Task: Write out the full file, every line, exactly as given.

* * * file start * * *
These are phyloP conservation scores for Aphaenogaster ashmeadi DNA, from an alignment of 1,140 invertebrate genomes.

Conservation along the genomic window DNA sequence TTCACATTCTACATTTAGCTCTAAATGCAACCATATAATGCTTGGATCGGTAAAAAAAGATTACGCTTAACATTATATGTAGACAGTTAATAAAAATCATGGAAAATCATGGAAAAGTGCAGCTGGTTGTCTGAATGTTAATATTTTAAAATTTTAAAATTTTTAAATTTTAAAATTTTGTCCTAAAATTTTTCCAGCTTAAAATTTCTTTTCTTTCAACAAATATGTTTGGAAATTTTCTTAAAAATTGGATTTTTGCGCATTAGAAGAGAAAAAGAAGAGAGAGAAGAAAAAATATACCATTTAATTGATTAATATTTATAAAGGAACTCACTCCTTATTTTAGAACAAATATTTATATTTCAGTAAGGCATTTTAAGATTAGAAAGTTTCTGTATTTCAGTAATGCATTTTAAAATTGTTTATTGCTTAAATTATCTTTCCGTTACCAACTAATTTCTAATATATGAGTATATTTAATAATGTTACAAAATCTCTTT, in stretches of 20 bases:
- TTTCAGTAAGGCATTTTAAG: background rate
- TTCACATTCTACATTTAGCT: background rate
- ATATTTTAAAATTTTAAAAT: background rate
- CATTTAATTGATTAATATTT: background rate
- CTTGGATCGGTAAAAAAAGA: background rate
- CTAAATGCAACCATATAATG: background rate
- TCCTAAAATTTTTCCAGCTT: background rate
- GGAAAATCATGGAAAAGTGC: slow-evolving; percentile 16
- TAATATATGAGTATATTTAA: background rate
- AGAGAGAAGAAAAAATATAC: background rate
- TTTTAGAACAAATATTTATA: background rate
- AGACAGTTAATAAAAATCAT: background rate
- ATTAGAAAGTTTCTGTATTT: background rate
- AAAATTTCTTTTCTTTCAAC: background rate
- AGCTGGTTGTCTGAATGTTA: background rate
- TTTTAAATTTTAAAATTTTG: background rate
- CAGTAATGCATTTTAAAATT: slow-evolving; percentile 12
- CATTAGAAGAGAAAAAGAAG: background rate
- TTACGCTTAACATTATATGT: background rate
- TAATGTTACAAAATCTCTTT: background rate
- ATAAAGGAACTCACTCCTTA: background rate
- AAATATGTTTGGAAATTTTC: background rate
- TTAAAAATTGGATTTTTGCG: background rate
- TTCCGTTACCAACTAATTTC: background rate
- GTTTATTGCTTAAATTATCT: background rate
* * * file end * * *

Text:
These are phyloP conservation scores for Aphaenogaster ashmeadi DNA, from an alignment of 1,140 invertebrate genomes.

Conservation along the genomic window DNA sequence TTCACATTCTACATTTAGCTCTAAATGCAACCATATAATGCTTGGATCGGTAAAAAAAGATTACGCTTAACATTATATGTAGACAGTTAATAAAAATCATGGAAAATCATGGAAAAGTGCAGCTGGTTGTCTGAATGTTAATATTTTAAAATTTTAAAATTTTTAAATTTTAAAATTTTGTCCTAAAATTTTTCCAGCTTAAAATTTCTTTTCTTTCAACAAATATGTTTGGAAATTTTCTTAAAAATTGGATTTTTGCGCATTAGAAGAGAAAAAGAAGAGAGAGAAGAAAAAATATACCATTTAATTGATTAATATTTATAAAGGAACTCACTCCTTATTTTAGAACAAATATTTATATTTCAGTAAGGCATTTTAAGATTAGAAAGTTTCTGTATTTCAGTAATGCATTTTAAAATTGTTTATTGCTTAAATTATCTTTCCGTTACCAACTAATTTCTAATATATGAGTATATTTAATAATGTTACAAAATCTCTTT, in stretches of 20 bases:
- TTTCAGTAAGGCATTTTAAG: background rate
- TTCACATTCTACATTTAGCT: background rate
- ATATTTTAAAATTTTAAAAT: background rate
- CATTTAATTGATTAATATTT: background rate
- CTTGGATCGGTAAAAAAAGA: background rate
- CTAAATGCAACCATATAATG: background rate
- TCCTAAAATTTTTCCAGCTT: background rate
- GGAAAATCATGGAAAAGTGC: slow-evolving; percentile 16
- TAATATATGAGTATATTTAA: background rate
- AGAGAGAAGAAAAAATATAC: background rate
- TTTTAGAACAAATATTTATA: background rate
- AGACAGTTAATAAAAATCAT: background rate
- ATTAGAAAGTTTCTGTATTT: background rate
- AAAATTTCTTTTCTTTCAAC: background rate
- AGCTGGTTGTCTGAATGTTA: background rate
- TTTTAAATTTTAAAATTTTG: background rate
- CAGTAATGCATTTTAAAATT: slow-evolving; percentile 12
- CATTAGAAGAGAAAAAGAAG: background rate
- TTACGCTTAACATTATATGT: background rate
- TAATGTTACAAAATCTCTTT: background rate
- ATAAAGGAACTCACTCCTTA: background rate
- AAATATGTTTGGAAATTTTC: background rate
- TTAAAAATTGGATTTTTGCG: background rate
- TTCCGTTACCAACTAATTTC: background rate
- GTTTATTGCTTAAATTATCT: background rate